Last week started similar to the previous week. However, the focus of last week was to collect tissue samples of fish species for DNA sequencing this week. On Monday morning, we put our gill nets and hoop nets out at our four sampling locations by the power plant. That evening, we checked our nets and recorded the lengths and weights of the fish that we caught. We also took tissue samples from each different fish species that we netted. This process of checking nets, recording lengths and weights, and taking samples for DNA sequencing continued for the rest of the week with the exception of Wednesday morning.
On Wednesday morning, thirty high school students came out to the Thomas More College Biology Field Station for an educational field trip. Before they arrived, Dr. Lorentz took us out electrofishing to collect fish to show them. While shocking, a five-foot paddlefish came thrashing to the surface and was gone in the blink of an eye! Paddlefish are prehistoric fish that have remained relatively unchanged for the past seventy five million years. However, they are not as common as they once were. When the students arrived, they were divided among the different intern groups for an hour each before rotating. The interns at the field station were able to instruct the students about their summer research projects. For instance, my intern group and I went with Dr. Lorentz and instructed the students how to boat electrofish, take water quality data, check a hoop net, and sample for zooplankton. We took two boats, Dr. Lorentz in the electrofishing boat and two interns and I in the second boat that focused on water quality, zooplankton sampling, and checking the hoop nets. The boat ride began with a short discussion of the importance of water quality and the meaning of each parameter. We also discussed the range of parameters a healthy river system should possess. Next, we let the students use the necessary tools to collect their water quality data and record their findings. We also encouraged them to make general observations about the current weather because the weather can significantly affect fish movement. When we checked the hoop net, they were all excited to see a longnose gar in the net.
On Wednesday afternoon, I went with Dr. Lorentz to take more students boat electrofishing. Dr. Lorentz informed the students of the importance of electrofishing. It is a widely used process and is one of the best methods to sample fish because it does not discriminate; it targets all fish species. Furthermore, it does not harm fish it only temporarily tetanizes them. Additionally, fish do not have pain receptors, so they cannot feel pain. While we were electrofishing at the confluence of a small tributary of the Ohio River, two silver carp came hurdling out of the water and one landed in a student’s net! This was an interesting revelation because silver carp are an invasive fish. These carp were used in ponds to reduce the algae and zooplankton. However, they first entered the Mississippi River when the farm ponds flooded. They eventually moved north into the Ohio River and are continuing to move north today. The controversy with silver carp (pictured below) is that they are detrimental to freshwater systems and they out compete native fishes such as the American paddlefish. Both of these fish have robust gill rakers used to filter out zooplankton, but when they are placed in the same system the silver carp will out compete the paddlefish.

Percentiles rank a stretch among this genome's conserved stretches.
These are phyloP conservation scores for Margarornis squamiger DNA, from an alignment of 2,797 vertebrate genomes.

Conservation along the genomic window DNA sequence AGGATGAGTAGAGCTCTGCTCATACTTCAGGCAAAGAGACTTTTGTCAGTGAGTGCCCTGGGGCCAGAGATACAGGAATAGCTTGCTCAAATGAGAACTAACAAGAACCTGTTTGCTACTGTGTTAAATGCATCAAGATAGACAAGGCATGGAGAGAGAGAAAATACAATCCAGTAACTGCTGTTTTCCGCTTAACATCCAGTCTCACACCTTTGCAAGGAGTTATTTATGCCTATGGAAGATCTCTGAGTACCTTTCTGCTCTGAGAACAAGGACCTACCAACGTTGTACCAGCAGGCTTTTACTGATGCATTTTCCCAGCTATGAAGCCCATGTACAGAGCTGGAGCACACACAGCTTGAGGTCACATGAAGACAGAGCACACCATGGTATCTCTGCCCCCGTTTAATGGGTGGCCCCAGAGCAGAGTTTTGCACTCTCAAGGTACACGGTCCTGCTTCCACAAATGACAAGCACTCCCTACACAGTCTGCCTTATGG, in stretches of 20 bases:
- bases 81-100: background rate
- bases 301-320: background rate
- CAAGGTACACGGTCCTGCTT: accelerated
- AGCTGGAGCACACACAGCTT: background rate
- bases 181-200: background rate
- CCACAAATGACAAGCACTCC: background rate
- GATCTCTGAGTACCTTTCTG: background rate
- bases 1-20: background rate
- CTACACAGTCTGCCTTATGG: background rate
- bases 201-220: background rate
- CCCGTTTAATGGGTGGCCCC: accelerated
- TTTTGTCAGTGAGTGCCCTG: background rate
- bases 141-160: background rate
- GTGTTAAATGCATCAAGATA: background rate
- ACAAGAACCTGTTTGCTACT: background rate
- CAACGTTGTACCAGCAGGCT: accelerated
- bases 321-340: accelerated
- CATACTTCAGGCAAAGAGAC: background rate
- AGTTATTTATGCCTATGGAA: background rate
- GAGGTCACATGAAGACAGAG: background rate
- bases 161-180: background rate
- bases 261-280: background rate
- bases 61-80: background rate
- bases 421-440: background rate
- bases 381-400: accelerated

For the remainder of the week, we continued to check our nets, take tissue samples, and we volunteered for River Sweep and Paddle fest. We did not find any rare or unique fish in the nets this week. On Friday, we pulled the nets and once again began the tedious process of mending and pressure washing them. River Sweep was Saturday and I was in charge of driving a boat to transport volunteers to nearby sections of the Ohio River. This turned out to be a lot of fun and we were able to remove a decent amount of trash. In total, 21,000 participants volunteered for the Ohio River Sweep. The most interesting item that was found from the volunteers near the field station was an old wagon wheel hub that was estimated to have been from the late 1700s or early 1800s. On Sunday, the largest paddling event east of the Mississippi River occurred; Paddle fest. For this event, the U.S. Coast Guard closed commercial and powerboat traffic for an eight-mile section of the Ohio River from Coney Island to Cincinnati. Over 1,400 canoes and kayaks entered the river for this occasion. Unfortunately, I was unable to attend this event because I was out of town with a colleague.
This week we will be performing DNA sequencing and boat electrofishing at night. We started the first few steps of preparing our tissue samples for sequencing today at the Cincinnati Museum Center. This consisted of taking our tissue samples and cutting them into smaller pieces to increase the surface area. Next, we used a micro pipet to insert a digestive buffer into each test tube. We added another agent and placed the test tubes at 60°C until tomorrow morning. This process creates a soup like mixture that exposes the DNA for extraction.
Currently, I am preparing to go boat electrofishing tonight!
Thanks for reading,